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Stranger on a Beach
Jerome Weidman
May 02, 1955
On a cold, windy beach off St. Petersburg in Florida, father Weidman plays a game of baseball with six small boys, misses an easy grounder and looks up to find himself face to face with a crisis in the form of a smiling stroller
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May 02, 1955

Stranger On A Beach

On a cold, windy beach off St. Petersburg in Florida, father Weidman plays a game of baseball with six small boys, misses an easy grounder and looks up to find himself face to face with a crisis in the form of a smiling stroller

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For The past ten years my wife and I and our children have spent all or part of every winter on the Keys off St. Petersburg, Florida. We go there because a branch of our family has lived in St. Petersburg for half a century, but there are times during every winter when I find myself wishing that these particular relatives had settled somewhat farther south. In Key West, for example, or even Rio de Janeiro. Because St. Petersburg weather is as unpredictable as Miss Tallulah Bankhead.

On almost any day from December through March you can be lying out in the sun, soaking up vitamin D the way a dunked doughnut soaks up coffee, and find yourself an hour later huddling over the radiator in your hotel room, wondering if you will ever develop enough intelligence to remember, when you're packing up in New York, to bring along not only a heavy sweater but your topcoat as well.

This past winter there were quite a few days like that. On the sixth or seventh—after a while the days begin to run into one another, like pancakes that have been poured too close together on a griddle—the television set suddenly went dark. I put down my hot toddy, slipped off my mittens and knelt in front of the screen. My two small sons watched impatiently while I twisted the dials back and forth. Nothing happened.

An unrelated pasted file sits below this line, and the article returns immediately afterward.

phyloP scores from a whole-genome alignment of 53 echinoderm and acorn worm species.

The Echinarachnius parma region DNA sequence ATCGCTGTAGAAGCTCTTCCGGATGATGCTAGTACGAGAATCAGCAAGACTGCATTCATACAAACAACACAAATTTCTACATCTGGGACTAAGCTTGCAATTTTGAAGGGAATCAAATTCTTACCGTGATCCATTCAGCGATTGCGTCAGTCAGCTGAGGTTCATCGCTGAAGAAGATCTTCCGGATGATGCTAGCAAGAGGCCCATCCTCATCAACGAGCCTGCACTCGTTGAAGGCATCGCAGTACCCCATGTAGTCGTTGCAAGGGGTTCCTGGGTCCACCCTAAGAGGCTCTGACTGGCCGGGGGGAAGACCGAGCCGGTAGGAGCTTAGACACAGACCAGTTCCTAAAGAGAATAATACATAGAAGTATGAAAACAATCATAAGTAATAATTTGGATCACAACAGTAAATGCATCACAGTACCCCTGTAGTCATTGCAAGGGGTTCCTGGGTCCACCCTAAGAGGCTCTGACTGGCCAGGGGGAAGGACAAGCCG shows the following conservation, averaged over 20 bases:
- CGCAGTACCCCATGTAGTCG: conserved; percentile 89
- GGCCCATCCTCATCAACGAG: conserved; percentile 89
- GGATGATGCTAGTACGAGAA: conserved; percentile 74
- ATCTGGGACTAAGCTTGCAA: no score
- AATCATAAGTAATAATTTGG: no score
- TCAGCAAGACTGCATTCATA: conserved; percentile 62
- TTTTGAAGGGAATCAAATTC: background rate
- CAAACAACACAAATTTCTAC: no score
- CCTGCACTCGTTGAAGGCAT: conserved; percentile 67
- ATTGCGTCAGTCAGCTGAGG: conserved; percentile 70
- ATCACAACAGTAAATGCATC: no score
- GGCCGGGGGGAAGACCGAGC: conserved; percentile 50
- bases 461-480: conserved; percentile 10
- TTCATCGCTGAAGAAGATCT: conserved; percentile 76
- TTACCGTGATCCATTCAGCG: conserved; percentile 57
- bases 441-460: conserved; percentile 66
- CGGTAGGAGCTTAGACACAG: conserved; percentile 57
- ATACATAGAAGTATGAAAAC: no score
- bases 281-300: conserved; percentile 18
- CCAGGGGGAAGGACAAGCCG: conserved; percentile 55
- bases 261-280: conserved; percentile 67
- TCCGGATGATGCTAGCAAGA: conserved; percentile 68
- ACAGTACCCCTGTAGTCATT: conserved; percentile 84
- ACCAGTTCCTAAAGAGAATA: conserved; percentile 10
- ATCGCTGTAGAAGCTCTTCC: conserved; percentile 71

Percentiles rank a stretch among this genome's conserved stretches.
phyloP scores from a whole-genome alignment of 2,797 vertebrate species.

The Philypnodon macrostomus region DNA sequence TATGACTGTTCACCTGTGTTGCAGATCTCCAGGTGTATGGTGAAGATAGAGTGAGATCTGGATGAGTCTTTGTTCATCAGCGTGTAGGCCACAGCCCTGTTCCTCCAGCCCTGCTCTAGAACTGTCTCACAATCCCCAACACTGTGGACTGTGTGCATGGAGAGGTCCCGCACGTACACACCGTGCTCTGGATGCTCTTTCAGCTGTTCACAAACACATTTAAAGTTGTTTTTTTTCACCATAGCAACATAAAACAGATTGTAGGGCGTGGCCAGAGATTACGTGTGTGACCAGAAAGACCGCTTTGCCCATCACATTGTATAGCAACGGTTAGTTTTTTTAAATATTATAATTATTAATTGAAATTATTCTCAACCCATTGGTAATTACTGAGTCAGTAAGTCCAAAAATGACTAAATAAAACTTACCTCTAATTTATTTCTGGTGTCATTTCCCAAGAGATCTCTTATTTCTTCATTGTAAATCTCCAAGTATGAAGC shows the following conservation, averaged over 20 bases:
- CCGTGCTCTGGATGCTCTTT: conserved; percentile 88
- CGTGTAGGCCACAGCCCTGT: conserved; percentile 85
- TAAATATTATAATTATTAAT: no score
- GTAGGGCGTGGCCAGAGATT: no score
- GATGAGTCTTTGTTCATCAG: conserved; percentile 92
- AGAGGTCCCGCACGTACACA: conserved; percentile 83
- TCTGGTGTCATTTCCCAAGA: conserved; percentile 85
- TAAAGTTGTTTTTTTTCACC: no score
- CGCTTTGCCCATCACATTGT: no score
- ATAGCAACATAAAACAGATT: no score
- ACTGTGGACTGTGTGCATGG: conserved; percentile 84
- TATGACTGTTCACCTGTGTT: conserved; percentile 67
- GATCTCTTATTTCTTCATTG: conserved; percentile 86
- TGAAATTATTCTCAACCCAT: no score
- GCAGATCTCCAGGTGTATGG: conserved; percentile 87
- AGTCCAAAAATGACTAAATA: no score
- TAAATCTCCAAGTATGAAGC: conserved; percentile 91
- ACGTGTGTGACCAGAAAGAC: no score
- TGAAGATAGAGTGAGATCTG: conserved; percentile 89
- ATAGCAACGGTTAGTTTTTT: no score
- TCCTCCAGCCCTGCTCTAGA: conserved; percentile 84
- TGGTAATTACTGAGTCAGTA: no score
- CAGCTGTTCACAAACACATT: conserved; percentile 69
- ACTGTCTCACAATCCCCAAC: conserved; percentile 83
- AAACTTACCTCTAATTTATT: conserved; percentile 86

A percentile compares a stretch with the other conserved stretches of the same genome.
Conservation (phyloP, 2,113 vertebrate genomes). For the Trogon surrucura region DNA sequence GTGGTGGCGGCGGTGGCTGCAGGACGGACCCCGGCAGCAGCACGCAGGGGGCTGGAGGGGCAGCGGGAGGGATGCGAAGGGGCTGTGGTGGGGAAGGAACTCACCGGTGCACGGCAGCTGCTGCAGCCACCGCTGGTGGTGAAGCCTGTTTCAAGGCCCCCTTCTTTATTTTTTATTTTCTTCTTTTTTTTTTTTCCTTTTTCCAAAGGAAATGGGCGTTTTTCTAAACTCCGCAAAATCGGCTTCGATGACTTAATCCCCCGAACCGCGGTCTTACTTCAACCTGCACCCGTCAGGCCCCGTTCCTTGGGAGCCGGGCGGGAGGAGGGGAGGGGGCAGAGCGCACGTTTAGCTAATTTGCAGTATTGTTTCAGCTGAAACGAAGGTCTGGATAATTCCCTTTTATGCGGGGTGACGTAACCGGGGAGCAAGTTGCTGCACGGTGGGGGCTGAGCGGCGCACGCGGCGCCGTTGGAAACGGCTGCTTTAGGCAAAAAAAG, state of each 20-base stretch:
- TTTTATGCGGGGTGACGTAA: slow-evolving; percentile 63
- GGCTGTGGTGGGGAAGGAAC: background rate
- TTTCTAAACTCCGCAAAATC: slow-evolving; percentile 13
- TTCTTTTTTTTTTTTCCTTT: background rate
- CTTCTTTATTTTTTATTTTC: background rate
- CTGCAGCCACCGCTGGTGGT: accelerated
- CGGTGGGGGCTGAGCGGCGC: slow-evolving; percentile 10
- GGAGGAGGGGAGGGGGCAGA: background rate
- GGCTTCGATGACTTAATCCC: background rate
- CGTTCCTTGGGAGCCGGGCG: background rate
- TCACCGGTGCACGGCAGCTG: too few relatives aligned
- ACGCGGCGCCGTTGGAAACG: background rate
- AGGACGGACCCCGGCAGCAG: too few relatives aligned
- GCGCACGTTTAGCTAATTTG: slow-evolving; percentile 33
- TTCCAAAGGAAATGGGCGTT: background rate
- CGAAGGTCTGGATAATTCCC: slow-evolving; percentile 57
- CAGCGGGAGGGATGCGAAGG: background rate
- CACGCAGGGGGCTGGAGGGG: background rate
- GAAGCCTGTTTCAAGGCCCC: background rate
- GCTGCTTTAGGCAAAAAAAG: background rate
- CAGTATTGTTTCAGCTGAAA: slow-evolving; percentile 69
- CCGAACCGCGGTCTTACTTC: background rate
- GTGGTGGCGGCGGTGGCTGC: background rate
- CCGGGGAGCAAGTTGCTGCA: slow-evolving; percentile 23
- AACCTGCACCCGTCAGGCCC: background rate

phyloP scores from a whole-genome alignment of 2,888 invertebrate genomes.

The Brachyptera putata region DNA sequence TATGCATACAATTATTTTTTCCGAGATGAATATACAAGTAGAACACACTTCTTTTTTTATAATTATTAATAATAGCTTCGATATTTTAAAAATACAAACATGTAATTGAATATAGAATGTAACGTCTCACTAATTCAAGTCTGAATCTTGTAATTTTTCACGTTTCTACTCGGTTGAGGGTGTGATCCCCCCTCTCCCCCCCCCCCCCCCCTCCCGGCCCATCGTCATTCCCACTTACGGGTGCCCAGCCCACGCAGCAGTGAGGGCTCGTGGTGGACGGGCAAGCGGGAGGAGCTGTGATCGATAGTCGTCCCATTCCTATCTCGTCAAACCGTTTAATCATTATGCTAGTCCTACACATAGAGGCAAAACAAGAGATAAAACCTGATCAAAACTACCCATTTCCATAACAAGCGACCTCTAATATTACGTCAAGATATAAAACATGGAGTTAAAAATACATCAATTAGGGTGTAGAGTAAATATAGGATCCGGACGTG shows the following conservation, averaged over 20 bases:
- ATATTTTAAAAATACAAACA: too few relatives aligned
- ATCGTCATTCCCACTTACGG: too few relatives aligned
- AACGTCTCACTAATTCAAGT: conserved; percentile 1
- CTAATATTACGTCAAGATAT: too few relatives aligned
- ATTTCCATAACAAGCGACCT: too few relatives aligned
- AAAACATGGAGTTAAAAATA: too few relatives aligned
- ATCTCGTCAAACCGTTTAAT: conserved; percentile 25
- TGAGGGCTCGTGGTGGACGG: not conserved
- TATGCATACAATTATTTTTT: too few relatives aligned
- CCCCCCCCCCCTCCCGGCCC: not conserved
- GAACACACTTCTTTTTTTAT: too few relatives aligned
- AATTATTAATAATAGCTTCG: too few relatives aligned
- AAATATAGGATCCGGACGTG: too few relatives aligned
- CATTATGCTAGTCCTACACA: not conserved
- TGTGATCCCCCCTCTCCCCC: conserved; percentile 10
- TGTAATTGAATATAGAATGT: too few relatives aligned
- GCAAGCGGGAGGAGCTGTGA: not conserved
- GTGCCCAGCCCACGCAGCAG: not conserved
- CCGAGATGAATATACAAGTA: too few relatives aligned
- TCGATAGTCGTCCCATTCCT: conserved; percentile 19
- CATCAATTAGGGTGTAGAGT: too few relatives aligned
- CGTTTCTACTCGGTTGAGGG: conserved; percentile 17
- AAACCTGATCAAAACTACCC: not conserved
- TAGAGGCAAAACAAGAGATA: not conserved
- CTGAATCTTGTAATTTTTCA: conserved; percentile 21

"Better see about calling the repair man," my wife said after a few moments. "God alone knows what they're doing to Superman during this blackout."

"The set belongs to the hotel," I said. "Let them call their own repair man."

It turned out that they had already done so. At any rate that's what the man at the desk downstairs told me on the phone. He told me a good deal more. When I repeated it to my wife, she refused to believe me.

"That's what the man said," I said. "Honest."

"Say it again," my wife said.

"The aerial has to be hosed down," I said doggedly. "It's the salt in the air. It accumulates on all the aerials around here and puts the sets out of commission. Every couple of months the repair man comes out from town to hose down all the aerials out here on the beach and wash off the salt. The man at the desk downstairs said they called the repair man a little while ago because several other sets in the hotel have conked out but the repair man won't be able to get here before tomorrow because there are just too many aerials for a man to hose down in one day."

"My God," my wife said, staring out at the beach. It had the sullen gray look of a freshly painted battleship. "What a state."

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